Child Mothers and Girls' Education

Sauti Moja is working to increase Maasai girls’ opportunity for education. Of specific interest are Child Mothers: school-going girls who face pregnancies and are expelled from school as a result. We’re helping them manage their situations and obtain ongoing opportunities!

The challenge

Maasai girls are less likely to go to school, less likely to stay in school, and less likely to be successful in school, as compared to their male counterparts. This is due to a host of factors related to cultural values, prejudice in schools, and the poor capacity of school institutions.

One of the main factors inhibiting girls from staying in school is pregnancy.  This is a complicated issue, but due to sexual values among the Maasai, the power dynamics in most girls’ relationships, conditions of poverty, and a terrible lack of sexual and reproductive health education, girls are pressured or forced, in some cases, to begin sexual relationships at young ages.  This leads to a high rate of pregnancies among school girls and, subsequently, a low school retention rate for teenage girls.


In Tanzania, girls who get pregnant while in a public (government) school are immediately expelled and prohibited from ever returning.  There are few countries in the world that retain such an archaic law; unfortunately, Tanzania is one of them.  Due to this law, in most cases of pregnancy, Maasai girls return home, and often, they proceed into early marriages, giving up their aspirations to an education and a healthier future for themselves and their future family.


All in all, the result is that many Maasai girls’ right to an education is being compromised and right to live free from discrimination is not being protected!


At age 15, while attending secondary school, Sara was pressured into a sexual relationship with an older youth; she didn’t want to but couldn’t withstand the pressure and social ridicule that awaited her from friends and community, if she didn’t. Her choice to have sex was affected by a common misconception among young Maasai girls: she thought, ‘you only get pregnant if you have sex with a much older man’!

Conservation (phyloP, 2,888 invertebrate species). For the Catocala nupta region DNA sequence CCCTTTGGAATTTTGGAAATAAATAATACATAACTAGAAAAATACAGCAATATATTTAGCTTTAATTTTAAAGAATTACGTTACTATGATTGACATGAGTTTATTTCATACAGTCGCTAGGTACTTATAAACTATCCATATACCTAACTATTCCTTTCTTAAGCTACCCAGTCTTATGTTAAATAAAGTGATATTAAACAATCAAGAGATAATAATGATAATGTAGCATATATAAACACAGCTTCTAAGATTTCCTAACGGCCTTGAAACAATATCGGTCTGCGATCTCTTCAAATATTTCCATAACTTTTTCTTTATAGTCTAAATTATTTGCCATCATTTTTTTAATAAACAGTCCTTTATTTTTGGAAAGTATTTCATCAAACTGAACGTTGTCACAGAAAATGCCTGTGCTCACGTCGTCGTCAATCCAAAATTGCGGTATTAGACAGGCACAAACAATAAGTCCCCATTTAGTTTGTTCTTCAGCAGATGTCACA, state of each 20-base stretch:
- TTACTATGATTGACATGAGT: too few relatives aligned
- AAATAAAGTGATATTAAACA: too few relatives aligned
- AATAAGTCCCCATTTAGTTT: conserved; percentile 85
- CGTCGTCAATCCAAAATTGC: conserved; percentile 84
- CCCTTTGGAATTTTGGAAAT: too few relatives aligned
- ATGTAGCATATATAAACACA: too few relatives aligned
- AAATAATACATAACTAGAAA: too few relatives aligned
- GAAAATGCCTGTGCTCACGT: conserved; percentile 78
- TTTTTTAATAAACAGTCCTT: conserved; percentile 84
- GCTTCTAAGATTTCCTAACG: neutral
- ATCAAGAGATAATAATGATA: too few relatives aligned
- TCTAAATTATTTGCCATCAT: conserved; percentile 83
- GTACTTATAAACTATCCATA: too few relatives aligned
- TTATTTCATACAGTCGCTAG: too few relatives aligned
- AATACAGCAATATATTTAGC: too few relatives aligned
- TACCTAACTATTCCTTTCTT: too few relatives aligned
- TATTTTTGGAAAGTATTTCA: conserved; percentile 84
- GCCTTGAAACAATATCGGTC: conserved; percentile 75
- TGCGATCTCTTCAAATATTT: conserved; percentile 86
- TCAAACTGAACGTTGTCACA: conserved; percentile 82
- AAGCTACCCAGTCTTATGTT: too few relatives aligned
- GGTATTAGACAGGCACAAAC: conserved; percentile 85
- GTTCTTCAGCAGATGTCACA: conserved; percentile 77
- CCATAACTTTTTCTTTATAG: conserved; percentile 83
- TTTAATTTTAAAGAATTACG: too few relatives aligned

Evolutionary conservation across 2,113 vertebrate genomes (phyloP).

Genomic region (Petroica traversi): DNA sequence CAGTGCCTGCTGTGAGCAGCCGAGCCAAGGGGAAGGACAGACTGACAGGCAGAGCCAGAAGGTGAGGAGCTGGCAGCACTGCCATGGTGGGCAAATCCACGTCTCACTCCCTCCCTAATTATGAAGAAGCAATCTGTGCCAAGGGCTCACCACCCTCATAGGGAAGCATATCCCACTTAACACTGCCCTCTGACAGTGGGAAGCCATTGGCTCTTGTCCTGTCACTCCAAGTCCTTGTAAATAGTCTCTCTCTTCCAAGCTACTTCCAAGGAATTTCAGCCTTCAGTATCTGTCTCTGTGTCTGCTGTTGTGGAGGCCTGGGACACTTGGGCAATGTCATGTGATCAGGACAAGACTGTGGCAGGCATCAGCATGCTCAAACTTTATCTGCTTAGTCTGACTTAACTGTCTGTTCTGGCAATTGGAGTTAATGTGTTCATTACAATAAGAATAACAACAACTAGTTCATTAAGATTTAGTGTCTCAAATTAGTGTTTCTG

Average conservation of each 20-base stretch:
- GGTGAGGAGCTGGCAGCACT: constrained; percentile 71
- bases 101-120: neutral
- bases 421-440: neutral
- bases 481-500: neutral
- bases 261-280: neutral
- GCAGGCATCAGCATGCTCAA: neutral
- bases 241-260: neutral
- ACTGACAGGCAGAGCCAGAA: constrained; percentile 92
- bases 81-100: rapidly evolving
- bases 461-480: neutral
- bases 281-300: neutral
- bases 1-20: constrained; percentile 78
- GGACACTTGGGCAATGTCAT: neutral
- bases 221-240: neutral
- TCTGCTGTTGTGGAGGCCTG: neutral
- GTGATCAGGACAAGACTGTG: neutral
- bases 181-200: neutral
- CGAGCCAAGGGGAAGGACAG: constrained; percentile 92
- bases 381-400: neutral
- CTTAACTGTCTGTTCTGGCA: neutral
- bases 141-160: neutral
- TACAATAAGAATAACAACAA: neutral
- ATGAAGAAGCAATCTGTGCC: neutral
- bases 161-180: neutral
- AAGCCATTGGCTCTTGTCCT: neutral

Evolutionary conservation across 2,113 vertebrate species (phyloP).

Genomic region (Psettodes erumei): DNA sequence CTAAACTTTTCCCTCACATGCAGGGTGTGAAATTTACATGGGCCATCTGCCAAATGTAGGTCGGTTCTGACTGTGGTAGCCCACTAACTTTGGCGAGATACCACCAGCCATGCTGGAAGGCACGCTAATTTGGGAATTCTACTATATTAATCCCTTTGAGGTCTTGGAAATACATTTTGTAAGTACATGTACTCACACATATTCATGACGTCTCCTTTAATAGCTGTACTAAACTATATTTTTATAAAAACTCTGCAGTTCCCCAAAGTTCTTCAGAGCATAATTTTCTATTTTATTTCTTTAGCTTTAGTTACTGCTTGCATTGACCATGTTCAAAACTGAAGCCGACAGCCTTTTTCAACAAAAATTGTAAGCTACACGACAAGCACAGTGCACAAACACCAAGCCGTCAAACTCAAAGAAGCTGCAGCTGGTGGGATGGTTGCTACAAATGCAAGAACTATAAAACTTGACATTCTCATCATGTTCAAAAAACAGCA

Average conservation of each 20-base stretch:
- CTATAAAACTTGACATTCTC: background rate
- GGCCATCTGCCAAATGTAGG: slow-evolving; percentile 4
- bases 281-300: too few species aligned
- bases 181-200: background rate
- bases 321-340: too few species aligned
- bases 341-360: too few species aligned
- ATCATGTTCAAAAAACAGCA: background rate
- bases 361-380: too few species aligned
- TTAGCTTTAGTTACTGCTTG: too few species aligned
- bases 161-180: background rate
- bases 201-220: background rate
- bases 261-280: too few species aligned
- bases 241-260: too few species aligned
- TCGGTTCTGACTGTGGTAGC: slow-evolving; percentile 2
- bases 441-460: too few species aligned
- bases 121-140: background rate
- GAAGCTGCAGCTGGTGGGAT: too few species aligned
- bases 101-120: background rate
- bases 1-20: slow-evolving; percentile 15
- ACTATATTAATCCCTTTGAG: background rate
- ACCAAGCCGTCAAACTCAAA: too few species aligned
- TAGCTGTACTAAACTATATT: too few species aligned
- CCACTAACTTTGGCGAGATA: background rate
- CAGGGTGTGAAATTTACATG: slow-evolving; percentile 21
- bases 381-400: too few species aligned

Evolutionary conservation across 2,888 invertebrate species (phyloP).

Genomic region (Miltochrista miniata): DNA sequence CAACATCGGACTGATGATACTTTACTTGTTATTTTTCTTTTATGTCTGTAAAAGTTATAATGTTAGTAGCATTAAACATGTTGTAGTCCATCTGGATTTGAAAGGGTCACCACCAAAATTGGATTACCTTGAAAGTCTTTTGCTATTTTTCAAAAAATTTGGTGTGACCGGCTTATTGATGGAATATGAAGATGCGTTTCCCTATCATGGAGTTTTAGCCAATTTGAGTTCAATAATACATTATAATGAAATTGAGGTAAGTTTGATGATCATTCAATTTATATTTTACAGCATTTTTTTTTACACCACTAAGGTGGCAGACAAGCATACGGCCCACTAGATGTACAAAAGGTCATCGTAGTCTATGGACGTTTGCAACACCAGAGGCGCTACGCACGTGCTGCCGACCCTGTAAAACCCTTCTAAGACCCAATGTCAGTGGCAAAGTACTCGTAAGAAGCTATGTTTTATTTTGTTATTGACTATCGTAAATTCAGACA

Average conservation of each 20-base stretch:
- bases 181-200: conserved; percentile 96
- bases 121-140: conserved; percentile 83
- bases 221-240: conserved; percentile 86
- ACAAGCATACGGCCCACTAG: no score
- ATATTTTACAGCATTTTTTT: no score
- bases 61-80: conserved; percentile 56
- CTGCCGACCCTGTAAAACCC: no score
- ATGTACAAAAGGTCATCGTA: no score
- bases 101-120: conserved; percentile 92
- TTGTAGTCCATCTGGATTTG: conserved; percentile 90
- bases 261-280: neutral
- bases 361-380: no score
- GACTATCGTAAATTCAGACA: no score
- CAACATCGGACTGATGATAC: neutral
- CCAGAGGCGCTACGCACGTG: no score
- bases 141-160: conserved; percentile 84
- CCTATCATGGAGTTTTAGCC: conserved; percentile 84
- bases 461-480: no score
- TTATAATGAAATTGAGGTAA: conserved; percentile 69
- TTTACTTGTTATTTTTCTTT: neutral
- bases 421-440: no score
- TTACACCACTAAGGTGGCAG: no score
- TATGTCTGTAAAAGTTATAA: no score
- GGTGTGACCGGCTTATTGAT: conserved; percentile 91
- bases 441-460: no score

When the school discovered her pregnancy, she was expelled and told to never return.  She felt hopeless.  Her father had died a few years before.  Her mom had struggled desperately to keep her in school.  She was her family’s only hope to overcome the poverty they lived in!  With her pregnancy, hopes were dashed!

With Sauti Moja Canada’s help, Sara has a healthy baby, whom her mom is happily helping to care for.  Sara’s back in school!  Three generations have a brighter prospect for a secure future.   From Sara’s perspective - ”I’ve been given a chance.  I will achieve my dreams!  I have new hope!”

Our Response

  • The Tumaini kwa Wasichana Centre (Hope for Girls Centre)   School girls who face early pregnancy and school expulsion are welcomed at the Centre, where they are provided a safe place to stay for three weeks, during which time a Support Worker provides counseling, meets with their families, facilitates access to health care, and provides sexual and reproductive health education.  It is a period for rejuvenating hope!
  • Support healthy pregnancies   Support Workers ensure that each of the girls in the program has access to good medical service to optimize their health and that of their babies.   This often includes tranisporting the girl to a hospital for delivery of the baby, and sometimes includes payment for a C-section.
  • Family mediation.  Support workers maintain a good relationship with girls’ families to encourage them that ongoing school opportunities are available, and that Sauti Moja will assist in identifying these opportunities.  The main purpose is to avoid early marriages!